Color levels are measured and analyzed in American Dye Manufacturer Institute (ADMI) units. Ozone/UV treatment was able to reduce dye-finishing wastewater by 95%, from 4,000 ADMI to 200 ADMI, in just one hour. Ozone/UV also showed increased ability to affect mineralization and toxic reduction in some dyes. In addition to remarkable efficacy, ozone/UV treatment in that scenario (800 m3 per day of wastewater) would save 30% on treatment costs per month. Acidic conditions further facilitate color reduction by both UV and ozone, whose presence is more dominant in low pH conditions.(3)
Other components of some industrial wastewater are surfactants (surface-active compounds), such as emulsifiers and detergents. Their processing effectiveness and unique chemical structure (both hydrophilic and hydrophobic components) make them very hard to treat, often leading to only partial degradation and high residuals in effluent water, which has potential public health and environmental effects.
The application of ozone and UV for surfactants has shown to be more effective than biological treatments for the commonly used compounds, such as anionic surfactants. At a low pH, ozone’s electrophilic attack decomposes organic compounds, and the hydroxyl radical creates chain reactions that lead to ultimate mineralization. Ozone and UV application has also shown to be an effective pretreatment step combined with biological treatment.(4)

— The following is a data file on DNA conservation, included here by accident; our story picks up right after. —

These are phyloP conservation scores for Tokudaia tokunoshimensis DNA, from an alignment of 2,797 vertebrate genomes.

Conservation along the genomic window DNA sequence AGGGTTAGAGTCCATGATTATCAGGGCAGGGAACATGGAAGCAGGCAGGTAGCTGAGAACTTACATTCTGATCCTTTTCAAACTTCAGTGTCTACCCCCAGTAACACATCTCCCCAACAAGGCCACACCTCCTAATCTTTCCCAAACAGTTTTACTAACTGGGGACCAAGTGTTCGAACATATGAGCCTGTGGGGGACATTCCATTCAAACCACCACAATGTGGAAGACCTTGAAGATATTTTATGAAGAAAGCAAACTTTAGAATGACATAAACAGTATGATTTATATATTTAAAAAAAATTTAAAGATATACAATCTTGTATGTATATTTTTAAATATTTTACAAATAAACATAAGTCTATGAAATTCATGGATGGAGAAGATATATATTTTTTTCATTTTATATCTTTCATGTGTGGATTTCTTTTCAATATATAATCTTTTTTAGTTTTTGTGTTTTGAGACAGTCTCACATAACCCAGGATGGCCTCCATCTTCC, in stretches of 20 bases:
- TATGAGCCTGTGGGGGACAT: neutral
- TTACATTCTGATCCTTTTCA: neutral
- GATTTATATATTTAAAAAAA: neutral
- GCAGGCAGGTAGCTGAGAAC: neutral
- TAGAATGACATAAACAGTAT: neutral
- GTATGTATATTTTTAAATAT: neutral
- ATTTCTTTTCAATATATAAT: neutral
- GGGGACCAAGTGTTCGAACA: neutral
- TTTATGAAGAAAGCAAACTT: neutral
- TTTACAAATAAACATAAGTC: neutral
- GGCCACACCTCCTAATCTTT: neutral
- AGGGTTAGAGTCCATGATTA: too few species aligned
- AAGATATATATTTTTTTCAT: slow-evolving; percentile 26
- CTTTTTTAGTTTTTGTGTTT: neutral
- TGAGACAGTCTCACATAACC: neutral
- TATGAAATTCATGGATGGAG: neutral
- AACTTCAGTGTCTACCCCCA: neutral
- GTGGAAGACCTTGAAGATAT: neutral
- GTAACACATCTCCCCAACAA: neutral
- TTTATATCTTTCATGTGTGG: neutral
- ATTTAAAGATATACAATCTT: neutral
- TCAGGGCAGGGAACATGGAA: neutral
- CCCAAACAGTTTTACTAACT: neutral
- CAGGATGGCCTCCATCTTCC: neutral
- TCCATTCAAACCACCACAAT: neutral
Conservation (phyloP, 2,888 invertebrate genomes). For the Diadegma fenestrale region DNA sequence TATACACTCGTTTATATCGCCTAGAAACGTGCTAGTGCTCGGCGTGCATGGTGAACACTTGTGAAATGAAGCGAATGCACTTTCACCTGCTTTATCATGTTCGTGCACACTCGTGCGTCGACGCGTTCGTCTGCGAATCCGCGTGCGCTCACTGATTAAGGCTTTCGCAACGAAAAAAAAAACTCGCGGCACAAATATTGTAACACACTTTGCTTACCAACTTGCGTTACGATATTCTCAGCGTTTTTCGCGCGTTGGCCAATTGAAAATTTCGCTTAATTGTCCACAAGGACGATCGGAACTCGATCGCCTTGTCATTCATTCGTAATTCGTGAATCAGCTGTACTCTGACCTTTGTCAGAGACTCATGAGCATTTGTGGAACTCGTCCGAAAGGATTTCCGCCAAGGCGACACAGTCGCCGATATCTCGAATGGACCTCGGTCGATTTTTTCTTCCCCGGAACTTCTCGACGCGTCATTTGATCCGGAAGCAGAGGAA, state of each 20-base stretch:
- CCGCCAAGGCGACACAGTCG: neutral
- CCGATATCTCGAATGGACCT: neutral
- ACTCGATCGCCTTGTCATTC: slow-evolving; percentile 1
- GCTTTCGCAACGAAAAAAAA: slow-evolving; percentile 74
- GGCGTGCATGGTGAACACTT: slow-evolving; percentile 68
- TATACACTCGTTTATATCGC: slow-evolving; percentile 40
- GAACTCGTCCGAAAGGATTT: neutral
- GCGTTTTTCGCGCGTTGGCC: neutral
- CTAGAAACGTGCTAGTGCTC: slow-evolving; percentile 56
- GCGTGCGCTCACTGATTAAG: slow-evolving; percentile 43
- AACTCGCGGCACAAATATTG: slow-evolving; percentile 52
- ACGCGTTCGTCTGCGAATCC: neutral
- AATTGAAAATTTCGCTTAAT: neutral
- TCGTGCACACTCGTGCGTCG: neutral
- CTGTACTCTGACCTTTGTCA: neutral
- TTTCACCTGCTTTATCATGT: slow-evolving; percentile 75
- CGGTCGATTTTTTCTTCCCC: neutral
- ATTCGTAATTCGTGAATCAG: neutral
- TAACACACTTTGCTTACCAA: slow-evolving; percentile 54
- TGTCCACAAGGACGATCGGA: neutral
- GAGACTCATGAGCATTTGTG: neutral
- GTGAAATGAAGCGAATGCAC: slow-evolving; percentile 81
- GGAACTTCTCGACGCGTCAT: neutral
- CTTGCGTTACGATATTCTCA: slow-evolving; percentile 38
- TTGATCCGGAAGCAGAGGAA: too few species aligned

Phenols, another common component of wastewater, can be both toxic and hard to break down because of their benzene ring chemical structure. Halogenated aromatics, which are refractory and difficult to remove with conventional biological treatment, can cause severe pollution problems.
With ozone/UV treatment, chlorine or nitrogen elements of the benzene ring can be eliminated relatively quickly, allowing the phenol to be more completely decomposed. In their study, Ku and Su (1996) showed 99% removal of 2,4-dichlorophenol, 2-chlorophenol and 2-nitrophenol by ozone/UV in about 15 minutes.(5) In photolytic ozonation of phenols, total organic carbon removal by UV irradiation is negligible, and ozonation can reduce levels by 30%, but ozone and UV combine for 95% removal.
Studies have repeatedly shown that this combination of ozone and UV are more effective for disinfection and organic destruction than either method used in isolation. Ikemizu showed that with UV augmentation, ozone oxidation rate of organics increased 10 to 104 times.(6) Also, for compounds that are refractory to ozonation, like acids, alcohols, amino and fatty acids, ozone/UV reactions proceed at a rate 10 to 103 times faster.
Ozone and UV combined present an innovative solution to many water treatment problems. When engineered correctly, their synergistic reactions create optimum oxidizing and disinfection conditions that will break down even some of the most durable and problematic wastewater components. By working in concert and speeding up reactions, ozone/UV treatments maximize their efficiency and decrease the demand for traditional chemical and biological treatments (and their subsequent byproducts).